Monday, September 19, 2005


Raising Eyebrows

"Most adult Sunday school classes don't raise eyebrows," writes Henry Brinton, the pastor of Fairfax Presbyterian Church in the Sunday Outlook section of the Washington Post, "but my church is planning to hold one that's sure to. It's called 'Evolution for Christians,' and it will be taught this winter by David Bush, a member of the church I lead... His view is that science and religion answer two different sets of questions about creation, with science answering the 'how' questions, and religion answering the 'why' ones. 'With a little bit of wisdom and tolerance on each side,' he tells me, 'I think they can complement rather than contradict each other.'"

We already know that one-sided presentations of creationism and intelligent design feature prominently in fundamentalist churches across the country. We also know the holier-than-thou crowd has a tendency to take the view that anyone who doesn't accept their particular literal reading of the Bible is, by definition, an atheist -- or, perhaps, a follower of the Anti-Christ.

That's why Red State Rabble believes it is critical for mainstream Protestants, Catholics, and Jews -- along with followers of other religions -- to begin to discuss this issue in their own churches, synagogues, or mosques.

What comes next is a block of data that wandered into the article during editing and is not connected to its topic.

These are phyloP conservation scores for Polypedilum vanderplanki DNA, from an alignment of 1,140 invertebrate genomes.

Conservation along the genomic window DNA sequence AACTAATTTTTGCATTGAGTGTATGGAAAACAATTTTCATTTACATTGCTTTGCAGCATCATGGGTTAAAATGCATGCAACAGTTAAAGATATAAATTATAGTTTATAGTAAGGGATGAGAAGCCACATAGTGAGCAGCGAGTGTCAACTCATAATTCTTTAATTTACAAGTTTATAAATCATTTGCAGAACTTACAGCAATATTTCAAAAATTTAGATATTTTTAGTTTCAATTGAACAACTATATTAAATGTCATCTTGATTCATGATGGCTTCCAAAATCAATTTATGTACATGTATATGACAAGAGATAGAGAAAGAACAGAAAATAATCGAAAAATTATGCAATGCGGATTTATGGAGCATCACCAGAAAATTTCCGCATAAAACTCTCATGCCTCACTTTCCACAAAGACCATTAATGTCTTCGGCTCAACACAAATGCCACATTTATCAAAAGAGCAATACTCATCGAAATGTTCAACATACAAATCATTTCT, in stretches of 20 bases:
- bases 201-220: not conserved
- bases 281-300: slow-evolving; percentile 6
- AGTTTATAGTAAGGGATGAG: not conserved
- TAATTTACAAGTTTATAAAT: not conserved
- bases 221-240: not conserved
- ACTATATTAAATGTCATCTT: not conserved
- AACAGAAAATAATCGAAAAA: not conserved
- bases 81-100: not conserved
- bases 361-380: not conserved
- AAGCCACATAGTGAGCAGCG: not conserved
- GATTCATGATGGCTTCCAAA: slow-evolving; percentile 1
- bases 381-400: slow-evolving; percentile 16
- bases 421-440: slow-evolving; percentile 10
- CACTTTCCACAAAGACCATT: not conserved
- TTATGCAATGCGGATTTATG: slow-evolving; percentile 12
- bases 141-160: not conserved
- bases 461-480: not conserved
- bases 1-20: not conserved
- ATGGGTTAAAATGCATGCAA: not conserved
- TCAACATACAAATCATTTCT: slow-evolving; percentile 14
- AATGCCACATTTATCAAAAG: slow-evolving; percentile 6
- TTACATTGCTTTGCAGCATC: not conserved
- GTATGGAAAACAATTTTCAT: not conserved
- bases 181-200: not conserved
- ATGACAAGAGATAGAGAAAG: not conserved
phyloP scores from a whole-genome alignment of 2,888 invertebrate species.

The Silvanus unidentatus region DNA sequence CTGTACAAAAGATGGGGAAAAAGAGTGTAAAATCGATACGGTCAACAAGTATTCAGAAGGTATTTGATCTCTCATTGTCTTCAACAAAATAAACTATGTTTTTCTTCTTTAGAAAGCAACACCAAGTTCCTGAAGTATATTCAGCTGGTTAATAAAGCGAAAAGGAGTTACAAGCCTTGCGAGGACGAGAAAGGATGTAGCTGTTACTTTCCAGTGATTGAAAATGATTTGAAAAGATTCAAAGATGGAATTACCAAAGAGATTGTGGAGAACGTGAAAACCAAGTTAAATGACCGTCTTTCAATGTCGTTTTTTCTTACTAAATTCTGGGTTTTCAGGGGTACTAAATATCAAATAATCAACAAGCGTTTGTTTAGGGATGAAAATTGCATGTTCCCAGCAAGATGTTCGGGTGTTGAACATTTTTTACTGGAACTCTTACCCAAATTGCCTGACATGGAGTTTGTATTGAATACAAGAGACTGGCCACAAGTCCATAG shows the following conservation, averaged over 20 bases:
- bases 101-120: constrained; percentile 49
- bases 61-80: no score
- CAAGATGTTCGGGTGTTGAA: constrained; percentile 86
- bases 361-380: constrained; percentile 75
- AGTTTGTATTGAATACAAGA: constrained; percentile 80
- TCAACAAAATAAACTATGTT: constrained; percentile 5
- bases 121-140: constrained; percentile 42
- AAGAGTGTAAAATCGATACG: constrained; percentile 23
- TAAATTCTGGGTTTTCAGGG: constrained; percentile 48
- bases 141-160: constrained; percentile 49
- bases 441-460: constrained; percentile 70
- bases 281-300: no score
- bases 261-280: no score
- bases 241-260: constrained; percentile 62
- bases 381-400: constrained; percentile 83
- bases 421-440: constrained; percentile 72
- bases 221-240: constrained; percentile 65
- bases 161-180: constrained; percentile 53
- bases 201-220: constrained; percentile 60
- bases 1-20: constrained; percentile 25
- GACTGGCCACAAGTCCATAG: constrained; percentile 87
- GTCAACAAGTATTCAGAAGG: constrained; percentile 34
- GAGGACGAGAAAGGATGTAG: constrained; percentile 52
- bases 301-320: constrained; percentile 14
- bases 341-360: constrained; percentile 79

Defending science is crucial for believers and non-believers alike. Modern society simply can't function without it.

We also think it's important for the followers of mainstream religious thought to take up the gauntlet thrown down by the fundamentalists. Red State Rabble is by nature skeptical, and that makes it difficult for us to give advice to those who do believe. However, if we were believers, we would not take kindly to others telling us that our God and our beliefs aren't as good as theirs.

And here's a bit of shameless self-promotion along these lines: Red State Rabble will part of the St. Paul’s Speakers Series on Hot Topics on Oct. 16 at 9:30 a.m. in the Adult Space of St. Paul’s United Methodist Church, located at 7740 Lackman in Lenexa.

John Calvert, a representative of the Intelligent Design Network and a leader of the movement to introduce intelligent design into the Kansas public school science curriculum, will speak the week before. We hope the good folks at St. Paul's will ask Mr. Calvert what he thinks of Christians, like themselves, who attend church regularly and support teaching real science in our public schools.


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